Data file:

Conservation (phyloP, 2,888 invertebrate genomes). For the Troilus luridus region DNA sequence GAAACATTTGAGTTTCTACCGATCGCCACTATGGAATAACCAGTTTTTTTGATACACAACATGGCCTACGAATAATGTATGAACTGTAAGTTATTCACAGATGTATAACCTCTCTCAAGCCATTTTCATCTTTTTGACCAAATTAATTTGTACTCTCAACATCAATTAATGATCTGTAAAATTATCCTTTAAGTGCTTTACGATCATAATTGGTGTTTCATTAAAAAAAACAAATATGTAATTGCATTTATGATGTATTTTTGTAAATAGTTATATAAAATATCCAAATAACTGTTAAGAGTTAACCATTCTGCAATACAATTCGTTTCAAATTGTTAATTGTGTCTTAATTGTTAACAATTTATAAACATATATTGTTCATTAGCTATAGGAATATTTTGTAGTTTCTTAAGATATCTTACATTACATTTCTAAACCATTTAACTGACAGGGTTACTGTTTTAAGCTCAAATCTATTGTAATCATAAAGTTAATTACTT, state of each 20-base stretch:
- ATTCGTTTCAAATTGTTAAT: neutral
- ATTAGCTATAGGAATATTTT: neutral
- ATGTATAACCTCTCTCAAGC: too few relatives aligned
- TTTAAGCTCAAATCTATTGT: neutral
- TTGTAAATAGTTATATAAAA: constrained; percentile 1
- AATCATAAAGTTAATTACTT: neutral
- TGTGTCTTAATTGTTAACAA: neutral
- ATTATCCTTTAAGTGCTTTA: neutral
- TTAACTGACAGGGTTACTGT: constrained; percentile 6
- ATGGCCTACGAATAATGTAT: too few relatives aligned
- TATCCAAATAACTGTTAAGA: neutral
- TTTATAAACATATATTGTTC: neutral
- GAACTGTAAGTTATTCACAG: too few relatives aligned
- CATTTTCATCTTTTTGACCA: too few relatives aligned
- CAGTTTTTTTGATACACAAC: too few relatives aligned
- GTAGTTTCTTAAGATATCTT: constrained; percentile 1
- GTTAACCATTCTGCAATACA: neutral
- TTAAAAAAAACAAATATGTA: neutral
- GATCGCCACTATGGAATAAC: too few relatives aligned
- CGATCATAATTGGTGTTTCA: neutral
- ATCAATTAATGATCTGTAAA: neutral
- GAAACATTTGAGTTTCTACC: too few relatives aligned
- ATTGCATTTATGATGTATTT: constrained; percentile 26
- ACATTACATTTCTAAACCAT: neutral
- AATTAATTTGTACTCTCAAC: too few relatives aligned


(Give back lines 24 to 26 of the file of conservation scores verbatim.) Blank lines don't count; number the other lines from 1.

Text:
- ATTGCATTTATGATGTATTT: constrained; percentile 26
- ACATTACATTTCTAAACCAT: neutral
- AATTAATTTGTACTCTCAAC: too few relatives aligned